Best Books of Last Year and 2015 Reading Resolutions (Better Late Than Never Edition)

At long last, I’m finally getting to my “Reading Catholic”-favorite books of 2014, and my bookish resolutions post for 2015. I found it a helpful exercise last year, and the year before that, so here goes again..

“Short but sweet” and “finished is better than perfect,” is my mantra for this.   Thus, no images of books, but the links will take you to more detailed information about each book.

Best book I reviewed in 2014:

Gay and Catholic:

In my review, I called Eve Tushnet’s spiritual memoir a “must-read,” and several months later, I believe that even more.  Well worth reading and pondering.

It seems like every year, the best or most important book absolutely jumps out at me (like Sherry Weddell’s Forming Intentional Disciples in 2013,).  I wonder if that will be true every year.

Other extra-worthwhile books of 2014:

The three memoirs I reviewed in June 2014: Catholic by Choice by Richard Cole, Girl at the End of the World by Elizabeth Esther, and Something Other Than God by Jennifer Fulwiler.

I also thoroughly enjoyed The American Catholic Almanac by Emily Stimpson, because I love history, and I love Emily Stimpson, a veteran author with local roots.  Did you know she has a new food blog called The Catholic Table? It’s lovely, just like her.

Now for some reading resolutions:

1.  continue to “get more opinions”

I hope to continue the {Lent Book Series} (check out here to see last year’s great writing and book ideas).

I’d also love to see other times of having guest posts by author and especially local readers/writers.

2. better organize Reading Catholic reviews.

adding this on from last year’s resolutions since this didn’t happen very often.

3. write monthly posts on the “backlist”

ditto #2 here.

I’m going to stick with those three this year, and work at progress in all three areas.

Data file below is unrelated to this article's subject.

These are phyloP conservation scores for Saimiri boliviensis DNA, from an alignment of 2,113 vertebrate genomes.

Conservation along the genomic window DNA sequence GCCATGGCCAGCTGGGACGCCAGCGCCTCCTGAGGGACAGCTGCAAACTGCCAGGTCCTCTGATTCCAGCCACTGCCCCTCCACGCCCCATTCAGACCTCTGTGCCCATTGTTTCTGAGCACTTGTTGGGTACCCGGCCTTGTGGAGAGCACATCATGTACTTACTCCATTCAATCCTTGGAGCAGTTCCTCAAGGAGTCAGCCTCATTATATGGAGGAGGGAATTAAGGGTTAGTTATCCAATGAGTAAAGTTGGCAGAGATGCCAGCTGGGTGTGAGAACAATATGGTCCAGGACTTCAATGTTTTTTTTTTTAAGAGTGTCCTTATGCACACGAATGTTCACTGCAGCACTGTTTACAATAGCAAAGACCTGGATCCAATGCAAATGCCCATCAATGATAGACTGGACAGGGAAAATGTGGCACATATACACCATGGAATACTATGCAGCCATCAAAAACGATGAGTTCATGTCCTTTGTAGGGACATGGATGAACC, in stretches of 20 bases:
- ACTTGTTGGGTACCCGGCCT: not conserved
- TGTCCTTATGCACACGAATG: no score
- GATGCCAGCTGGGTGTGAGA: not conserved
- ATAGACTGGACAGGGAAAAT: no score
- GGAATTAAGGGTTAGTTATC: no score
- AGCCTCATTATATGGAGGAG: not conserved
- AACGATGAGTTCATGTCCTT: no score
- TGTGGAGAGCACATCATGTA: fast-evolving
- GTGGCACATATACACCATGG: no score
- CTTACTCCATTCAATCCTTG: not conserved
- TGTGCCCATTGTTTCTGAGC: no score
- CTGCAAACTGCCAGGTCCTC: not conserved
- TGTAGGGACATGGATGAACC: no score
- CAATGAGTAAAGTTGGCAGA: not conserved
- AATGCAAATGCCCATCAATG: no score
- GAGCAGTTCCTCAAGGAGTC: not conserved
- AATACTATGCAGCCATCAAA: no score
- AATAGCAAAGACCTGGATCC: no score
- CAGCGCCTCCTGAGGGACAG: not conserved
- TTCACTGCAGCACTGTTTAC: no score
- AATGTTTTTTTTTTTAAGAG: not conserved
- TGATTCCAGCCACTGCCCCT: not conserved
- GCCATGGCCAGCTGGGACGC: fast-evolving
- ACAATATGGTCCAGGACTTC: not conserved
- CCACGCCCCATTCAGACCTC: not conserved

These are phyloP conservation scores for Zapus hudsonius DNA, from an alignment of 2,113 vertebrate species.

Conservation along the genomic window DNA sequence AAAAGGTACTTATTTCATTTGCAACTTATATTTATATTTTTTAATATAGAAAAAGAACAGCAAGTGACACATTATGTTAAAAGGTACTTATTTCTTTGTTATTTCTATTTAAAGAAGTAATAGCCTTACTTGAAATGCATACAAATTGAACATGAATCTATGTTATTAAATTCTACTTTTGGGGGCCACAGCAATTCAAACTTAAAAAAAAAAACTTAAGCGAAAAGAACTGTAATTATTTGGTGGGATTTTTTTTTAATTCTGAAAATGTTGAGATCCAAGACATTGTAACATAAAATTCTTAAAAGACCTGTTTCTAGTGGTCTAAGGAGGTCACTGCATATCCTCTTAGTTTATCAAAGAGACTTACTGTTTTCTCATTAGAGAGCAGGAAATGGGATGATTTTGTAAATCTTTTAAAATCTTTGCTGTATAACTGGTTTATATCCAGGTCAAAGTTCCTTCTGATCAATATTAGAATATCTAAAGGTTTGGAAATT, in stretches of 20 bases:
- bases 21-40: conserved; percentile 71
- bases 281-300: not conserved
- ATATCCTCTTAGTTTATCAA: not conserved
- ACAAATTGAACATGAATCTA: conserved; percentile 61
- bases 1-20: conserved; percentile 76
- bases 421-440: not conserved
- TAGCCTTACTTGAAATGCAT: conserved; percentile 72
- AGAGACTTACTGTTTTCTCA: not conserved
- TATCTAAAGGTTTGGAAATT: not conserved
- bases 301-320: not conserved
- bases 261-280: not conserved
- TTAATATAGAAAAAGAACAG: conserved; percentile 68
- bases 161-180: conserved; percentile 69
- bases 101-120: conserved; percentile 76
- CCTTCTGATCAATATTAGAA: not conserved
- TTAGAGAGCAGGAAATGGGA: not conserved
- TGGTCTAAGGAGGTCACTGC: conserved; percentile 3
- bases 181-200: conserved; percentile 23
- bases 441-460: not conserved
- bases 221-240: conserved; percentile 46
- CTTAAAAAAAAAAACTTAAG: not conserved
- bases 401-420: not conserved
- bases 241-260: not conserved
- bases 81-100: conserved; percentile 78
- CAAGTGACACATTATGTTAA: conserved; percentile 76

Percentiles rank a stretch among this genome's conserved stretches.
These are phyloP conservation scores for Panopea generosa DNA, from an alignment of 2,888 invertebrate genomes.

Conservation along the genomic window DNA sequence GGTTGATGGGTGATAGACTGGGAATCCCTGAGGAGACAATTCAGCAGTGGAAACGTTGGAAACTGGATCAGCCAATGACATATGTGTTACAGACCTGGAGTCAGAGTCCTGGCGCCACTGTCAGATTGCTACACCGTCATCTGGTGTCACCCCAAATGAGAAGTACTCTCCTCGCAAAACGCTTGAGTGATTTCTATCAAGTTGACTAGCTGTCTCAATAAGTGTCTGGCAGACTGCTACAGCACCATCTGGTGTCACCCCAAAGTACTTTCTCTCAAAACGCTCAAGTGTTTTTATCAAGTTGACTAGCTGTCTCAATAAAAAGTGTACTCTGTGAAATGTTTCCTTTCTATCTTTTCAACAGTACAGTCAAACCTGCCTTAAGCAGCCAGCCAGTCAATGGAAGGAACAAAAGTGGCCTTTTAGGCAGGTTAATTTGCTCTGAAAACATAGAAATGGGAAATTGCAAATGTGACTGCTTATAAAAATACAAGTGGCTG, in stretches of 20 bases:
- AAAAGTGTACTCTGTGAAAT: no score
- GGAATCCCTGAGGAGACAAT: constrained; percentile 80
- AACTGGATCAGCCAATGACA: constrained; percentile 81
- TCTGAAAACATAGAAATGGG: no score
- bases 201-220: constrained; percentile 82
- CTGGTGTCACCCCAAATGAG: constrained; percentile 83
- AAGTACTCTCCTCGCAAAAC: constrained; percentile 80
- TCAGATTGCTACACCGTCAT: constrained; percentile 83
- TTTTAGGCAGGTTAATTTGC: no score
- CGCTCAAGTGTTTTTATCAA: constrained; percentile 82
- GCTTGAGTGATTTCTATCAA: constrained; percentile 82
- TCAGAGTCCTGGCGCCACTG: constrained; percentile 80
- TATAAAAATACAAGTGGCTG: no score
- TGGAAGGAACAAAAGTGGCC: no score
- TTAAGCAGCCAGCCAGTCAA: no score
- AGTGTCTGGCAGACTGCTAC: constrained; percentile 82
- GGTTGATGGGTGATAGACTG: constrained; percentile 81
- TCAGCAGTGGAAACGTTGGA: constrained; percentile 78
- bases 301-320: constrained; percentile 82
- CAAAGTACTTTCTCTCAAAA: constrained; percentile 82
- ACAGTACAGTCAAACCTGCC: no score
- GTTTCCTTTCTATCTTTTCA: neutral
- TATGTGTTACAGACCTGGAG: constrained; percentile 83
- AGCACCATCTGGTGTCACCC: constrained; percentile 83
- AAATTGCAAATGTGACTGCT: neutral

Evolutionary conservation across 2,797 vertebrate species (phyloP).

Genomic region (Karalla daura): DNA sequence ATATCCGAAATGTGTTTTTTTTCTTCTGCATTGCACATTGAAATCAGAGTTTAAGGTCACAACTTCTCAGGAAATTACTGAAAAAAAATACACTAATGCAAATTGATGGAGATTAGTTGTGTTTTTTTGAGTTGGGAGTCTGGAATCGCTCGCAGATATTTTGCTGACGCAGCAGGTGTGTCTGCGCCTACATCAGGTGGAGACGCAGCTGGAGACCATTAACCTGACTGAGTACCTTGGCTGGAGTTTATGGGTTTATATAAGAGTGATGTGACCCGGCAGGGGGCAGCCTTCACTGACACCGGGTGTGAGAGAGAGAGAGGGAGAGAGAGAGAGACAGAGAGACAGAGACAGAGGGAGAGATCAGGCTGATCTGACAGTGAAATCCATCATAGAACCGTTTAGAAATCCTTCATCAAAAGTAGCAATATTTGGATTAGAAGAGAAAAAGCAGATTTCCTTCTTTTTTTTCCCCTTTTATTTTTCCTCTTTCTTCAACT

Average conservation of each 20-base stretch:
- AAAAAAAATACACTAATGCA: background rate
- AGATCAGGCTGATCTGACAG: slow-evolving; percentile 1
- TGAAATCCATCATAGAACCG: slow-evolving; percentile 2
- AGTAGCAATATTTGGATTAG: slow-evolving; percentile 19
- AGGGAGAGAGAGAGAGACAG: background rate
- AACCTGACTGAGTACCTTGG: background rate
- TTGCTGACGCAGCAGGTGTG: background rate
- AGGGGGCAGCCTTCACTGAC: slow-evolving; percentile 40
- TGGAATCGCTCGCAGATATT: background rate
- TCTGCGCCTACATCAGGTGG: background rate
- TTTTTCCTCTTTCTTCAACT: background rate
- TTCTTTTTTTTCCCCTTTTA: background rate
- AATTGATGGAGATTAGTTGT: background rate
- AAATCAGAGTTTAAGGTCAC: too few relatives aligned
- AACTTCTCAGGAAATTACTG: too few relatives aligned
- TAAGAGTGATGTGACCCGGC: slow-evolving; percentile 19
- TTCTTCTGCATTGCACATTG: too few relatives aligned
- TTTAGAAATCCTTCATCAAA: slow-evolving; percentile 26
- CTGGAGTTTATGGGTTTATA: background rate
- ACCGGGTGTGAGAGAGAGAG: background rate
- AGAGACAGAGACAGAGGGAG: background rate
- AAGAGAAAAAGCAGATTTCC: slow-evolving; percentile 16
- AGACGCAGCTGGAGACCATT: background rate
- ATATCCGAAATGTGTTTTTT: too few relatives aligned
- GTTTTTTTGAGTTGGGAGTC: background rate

I have enjoyed reading others’ posts on favorite books of 2014, and reading/writing goals for 2015.  (Here is just one, from a local Catholic). Many of these were motivating to me in getting this done.

Finally, let me just share some random thoughts since it’s been so long since I’ve posted here.  I have noticed this up on various places and devices:

Ayn Rand Reviews Children’s Movies, The New Yorker.  Please be sure you’re not drinking or eating anything while you read this.   I don’t subscribe to The New Yorker, even though I grew up in a house that did, because I just have too much to read, but it’s convenient to have a sister who does, and who will share good articles.

The Real Roots of Mid-Life Crisis, The Atlantic Monthly.  I do subscribe to The Atlantic Monthly in print, but I’m usually way behind on this, thus, sharing this months later. According to this article (and many others on similar research), I should be in my unhappiest decade.  I wouldn’t agree with that–for instance, wild horses couldn’t drag me back to my teens or 20s–but I agree 50s are “not my favorite,” and let’s leave it at that.

My take-away from this article? If I can just hang on to my 60s, things will get better, and continue to get better.  So that’s good.

How Many Times a Day Do You Check Your Phone?  Perpetual Adoration blog.  Harry Williams is a local Catholic, and several times in the last few months I’ve found an article of his that is a must-share. I can’t recall if I ever shared this one on Father John Hardon called “Writing and the Spiritual Life,” .  If you’ve not seen this one, please,  take a minute to read and/or bookmark this one, too.

Did you do a best of 2014 post? Do you have reading or writing resolutions for 2015?